Music

Rai Fidelity

Hakim, the Egyptian Lion, belly danced to the pulsing beats and unstoppable hooks of his sha'bi love tunes, while Khaled—who headlined the bill of Islamic pop last Friday at the Beacon—stuck close to the mic stand. His only apparent concessions to live performance were an Elvis-like leg wriggle and a pixie smile, but the King of Rai's intoxication runs deep, in the orgasmic ululations of his vocals: the widening and narrowing of his vibrato with each shift of emotion, the call and response between the higher notes' almost feminine swoon, and the urgent, masculine rumble of his bass notes. He made teasing declarations of love in "Didi" and "Aisha" and lamented his homeland in "Wahrane," alongside a trio of slugging horns, serpentine rock-guitar lines, contagious Middle Eastern rhythm patterns, and—most sublimely—in tandem with guest artist Simon Shaheen's soaring violin.

Rai, an amalgam of Moroccan, Spanish, French, American, Jamaican, and Bedouin influences, was born in the seamy bars of Oran, a low-rent Algerian port city. It's rebel music—hence the barrage of bodies propelling themselves onto the stage to dance at the feet of the maturing bad boy, or wrap a proprietary arm around his neck. Friday night was a healing of sorts, since rai singer and Sting collaborator Cheb Mami's show here was canceled after September 11. Four months later, this trio of "unacknowledged legislators of the world" (to borrow Shelley's words) bridged a gulf between classic Islamic music and Western pop. —Elena Oumano


Bovine Growth Harmonies

The Captain Beefheart Project packed the Knitting Factory on February 9 with both curious beginners and bellowing geezers. The four-and-a-half-hour multimedia seminar—a sort of Don Van Vliet 101—covered everything from his 1966 beach-party appearance on TV's Where the Action Is to the domestic debut of Fast 'n' Bulbous. The horntastic new septet arranged by saxophonist Phillip Johnston featured former Beefheart guitarist-manager Gary Lucas, who also served as the evening's reminiscing MC.

Having retired from music to a quiet seaside life of painting and sclerotic infirmity, Don Van Vliet, the 60-year-old growling grandpa of arty alternarock, don't need no stinking tributes—but I bet he would have enjoyed this one anyway. Originally an intimidating rock-star wannabe, Beefheart mutated into an all-American original by pushing his love of the blues and avant-garde jazz to the limits of endurance—at least for his terrorized Magic Band members—on the 1969 masterpiece Trout Mask Replica. After a couple of dazzling Lucas solos and superfluous readings by Beefheart biographer Ken Barnes, the all-instrumental Fast 'n' Bulbous slammed into Trout Mask's "Pachuco Cadaver," replacing Beefheart's vaguely licentious Howlin' Wolf vocals ("She wears her past like uh present/Take her fancy in the past") with rich, brassy harmonies that illuminated the epigrammatic contours of the composer's earthy expressionism.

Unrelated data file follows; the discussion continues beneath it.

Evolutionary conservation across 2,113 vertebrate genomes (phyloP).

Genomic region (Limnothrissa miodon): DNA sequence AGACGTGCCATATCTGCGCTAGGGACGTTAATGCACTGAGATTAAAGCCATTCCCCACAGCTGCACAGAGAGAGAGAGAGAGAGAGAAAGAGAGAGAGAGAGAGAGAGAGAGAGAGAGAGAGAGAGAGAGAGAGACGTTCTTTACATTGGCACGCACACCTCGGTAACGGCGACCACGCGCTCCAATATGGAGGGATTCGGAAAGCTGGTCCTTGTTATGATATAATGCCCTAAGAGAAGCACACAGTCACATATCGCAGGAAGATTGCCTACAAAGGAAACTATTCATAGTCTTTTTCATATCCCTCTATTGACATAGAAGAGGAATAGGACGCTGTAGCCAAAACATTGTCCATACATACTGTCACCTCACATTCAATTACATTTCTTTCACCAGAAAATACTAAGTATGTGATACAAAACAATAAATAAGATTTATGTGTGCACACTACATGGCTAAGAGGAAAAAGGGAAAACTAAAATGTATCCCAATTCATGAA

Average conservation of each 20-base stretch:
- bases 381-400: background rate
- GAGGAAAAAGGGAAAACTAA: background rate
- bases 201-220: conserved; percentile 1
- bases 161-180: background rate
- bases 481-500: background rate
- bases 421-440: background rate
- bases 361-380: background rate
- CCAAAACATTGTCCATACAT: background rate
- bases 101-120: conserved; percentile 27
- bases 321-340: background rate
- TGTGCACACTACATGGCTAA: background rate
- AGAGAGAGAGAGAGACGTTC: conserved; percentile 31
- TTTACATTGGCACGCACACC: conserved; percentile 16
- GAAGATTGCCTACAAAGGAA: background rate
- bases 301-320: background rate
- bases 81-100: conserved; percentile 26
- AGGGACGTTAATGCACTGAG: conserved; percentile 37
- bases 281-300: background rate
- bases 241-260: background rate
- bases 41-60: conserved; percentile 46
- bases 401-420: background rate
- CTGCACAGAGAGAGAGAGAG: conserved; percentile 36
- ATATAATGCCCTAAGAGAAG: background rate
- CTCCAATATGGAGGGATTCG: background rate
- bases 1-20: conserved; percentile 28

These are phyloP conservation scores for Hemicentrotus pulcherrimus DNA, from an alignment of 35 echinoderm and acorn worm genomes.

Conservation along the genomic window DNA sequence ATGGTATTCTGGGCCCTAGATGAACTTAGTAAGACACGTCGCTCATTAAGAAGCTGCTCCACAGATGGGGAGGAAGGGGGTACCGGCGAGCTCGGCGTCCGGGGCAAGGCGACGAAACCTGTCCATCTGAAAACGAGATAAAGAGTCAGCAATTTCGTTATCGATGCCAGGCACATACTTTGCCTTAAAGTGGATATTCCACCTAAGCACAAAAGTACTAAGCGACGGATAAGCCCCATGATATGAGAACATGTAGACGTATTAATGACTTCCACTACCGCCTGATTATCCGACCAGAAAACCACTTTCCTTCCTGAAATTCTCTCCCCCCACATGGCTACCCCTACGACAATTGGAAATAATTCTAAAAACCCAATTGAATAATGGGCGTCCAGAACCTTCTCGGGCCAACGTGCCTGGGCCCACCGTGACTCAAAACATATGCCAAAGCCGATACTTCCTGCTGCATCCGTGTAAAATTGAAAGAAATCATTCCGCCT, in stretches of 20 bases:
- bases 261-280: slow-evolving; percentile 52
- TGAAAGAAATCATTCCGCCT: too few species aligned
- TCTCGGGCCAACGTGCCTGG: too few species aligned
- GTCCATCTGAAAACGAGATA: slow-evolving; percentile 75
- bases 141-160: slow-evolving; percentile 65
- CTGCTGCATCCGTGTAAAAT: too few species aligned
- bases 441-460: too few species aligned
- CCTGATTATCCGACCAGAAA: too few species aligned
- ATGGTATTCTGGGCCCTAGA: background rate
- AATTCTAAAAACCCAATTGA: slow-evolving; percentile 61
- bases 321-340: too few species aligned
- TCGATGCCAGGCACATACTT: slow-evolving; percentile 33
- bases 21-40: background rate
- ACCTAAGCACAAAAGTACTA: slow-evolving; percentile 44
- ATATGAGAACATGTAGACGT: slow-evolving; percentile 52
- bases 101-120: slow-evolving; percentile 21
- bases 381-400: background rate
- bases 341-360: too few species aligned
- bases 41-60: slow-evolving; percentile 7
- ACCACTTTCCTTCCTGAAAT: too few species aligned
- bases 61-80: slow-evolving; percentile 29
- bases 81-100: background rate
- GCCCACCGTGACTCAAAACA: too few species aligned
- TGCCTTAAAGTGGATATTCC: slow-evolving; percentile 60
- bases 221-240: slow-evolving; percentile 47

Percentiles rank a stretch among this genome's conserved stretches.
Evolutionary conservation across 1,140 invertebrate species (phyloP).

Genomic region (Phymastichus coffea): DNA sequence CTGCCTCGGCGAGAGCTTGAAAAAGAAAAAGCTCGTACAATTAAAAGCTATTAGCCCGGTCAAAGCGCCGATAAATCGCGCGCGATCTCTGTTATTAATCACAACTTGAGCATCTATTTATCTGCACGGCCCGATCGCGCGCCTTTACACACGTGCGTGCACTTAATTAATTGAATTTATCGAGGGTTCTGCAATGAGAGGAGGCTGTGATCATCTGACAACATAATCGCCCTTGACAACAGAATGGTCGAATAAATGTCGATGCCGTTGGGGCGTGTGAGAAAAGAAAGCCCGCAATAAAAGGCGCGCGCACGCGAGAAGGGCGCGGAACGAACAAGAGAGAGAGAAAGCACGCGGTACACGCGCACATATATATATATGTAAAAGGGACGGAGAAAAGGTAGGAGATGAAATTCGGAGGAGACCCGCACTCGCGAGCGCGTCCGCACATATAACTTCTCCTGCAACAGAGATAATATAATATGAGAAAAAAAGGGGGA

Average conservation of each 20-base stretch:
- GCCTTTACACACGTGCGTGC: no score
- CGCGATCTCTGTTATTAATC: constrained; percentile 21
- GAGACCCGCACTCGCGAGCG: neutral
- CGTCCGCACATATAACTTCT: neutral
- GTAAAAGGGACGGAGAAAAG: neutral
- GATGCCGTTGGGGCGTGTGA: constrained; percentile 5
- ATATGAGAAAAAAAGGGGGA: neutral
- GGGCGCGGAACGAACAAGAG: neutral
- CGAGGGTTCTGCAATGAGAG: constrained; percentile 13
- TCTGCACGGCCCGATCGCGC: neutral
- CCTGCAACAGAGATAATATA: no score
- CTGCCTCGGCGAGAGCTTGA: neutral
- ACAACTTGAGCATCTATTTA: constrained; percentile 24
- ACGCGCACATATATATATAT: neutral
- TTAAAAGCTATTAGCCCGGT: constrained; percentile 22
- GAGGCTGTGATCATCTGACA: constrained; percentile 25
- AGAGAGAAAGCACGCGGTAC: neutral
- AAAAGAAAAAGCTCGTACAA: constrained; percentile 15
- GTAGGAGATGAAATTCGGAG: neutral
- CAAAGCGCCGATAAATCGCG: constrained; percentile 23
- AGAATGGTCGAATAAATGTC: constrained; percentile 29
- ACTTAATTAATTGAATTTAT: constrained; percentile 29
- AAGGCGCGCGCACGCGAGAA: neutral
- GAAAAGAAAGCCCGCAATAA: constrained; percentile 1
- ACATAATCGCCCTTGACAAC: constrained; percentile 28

Fast 'n' Bulbous didn't try to replicate the Magic Band's unique deployment of parallel themes in differing tempos and keys. And while I missed John "Drumbo" French's almost linguistic drum parts, I fell completely for the rampant party spirit that pervaded "Veteran's Day Poppy," "When It Blows Its Stacks," and "Tropical Hot Dog Night." The band's joyful noises did justice to Beefheart's nature-boy ardor for flesh and grit, in anticipation, let's hope, for some after-school specials down the line. —Richard Gehr


She's With the Band

Every band should have a Kelley Deal in it. Combined with bashful charm, the Breeders guitarist's ineptitude makes her incredibly lovable. She's the ideal rock personality—a fan with family ties. "Kim found me in the womb—'Hey, wanna be in my band?' " she quipped at Bowery Ballroom last Saturday. Kelley had so little work to do during songs that she smoked, drank ginger ale, and blew her nose between solos. She bobbed her head and hung out. Clearly, she hasn't spent the Breeders' eight-year hiatus practicing. But chops or no, she's lived more of a rock-star lifestyle than her twin sister, Kim, who writes all the songs. All go-nowhere side projects and drug problems (presumably in remission now), Kelley's a pretty good Behind the Music episode waiting to happen.

Erasing the line between audience and group, she came to the mic before the show to ask if some friends had arrived, and delayed the set to strike up a personal conversation with "Cookie Man" (a guy known for bringing baked goods) and marvel over another fan's hickey-covered neck. The fans get to live vicariously through her, wondering if they could do any better. They're pulling for her. That's why everyone cheered her solos.

Kim, for her part, ran off with the beat and the dynamic song structure after the Pixies' 1991 breakup, and ever since has written asymmetrical pop she struggles to sing with a tobacco-flavored rasp. No rock vocalist gasps as distinctly as Deal. The band's razor-sharp hour-and-15 set leaned toward 1993's Last Splash, including pogo classic "Cannonball," a few unnamed studio-fresh tunes in the same vein from an Albini-fashioned comeback due in May, and the Amps' one triumph, "Tip City." The new songs kept up the waning Pixie/Breeder tradition of interlocking guitar play and off-kilter soloing—tricks that underscore the pleasure the band must get out of playing them. Still, the more trouble a song gave them, the more satisfying it was to see them bring it off. Kim never could nail the high notes on "hour by hour" in the chorus of "Iris," not even on CD. So Kelley belted it out instead. Why not? She wasn't busy at the time. —James Hannaham

 
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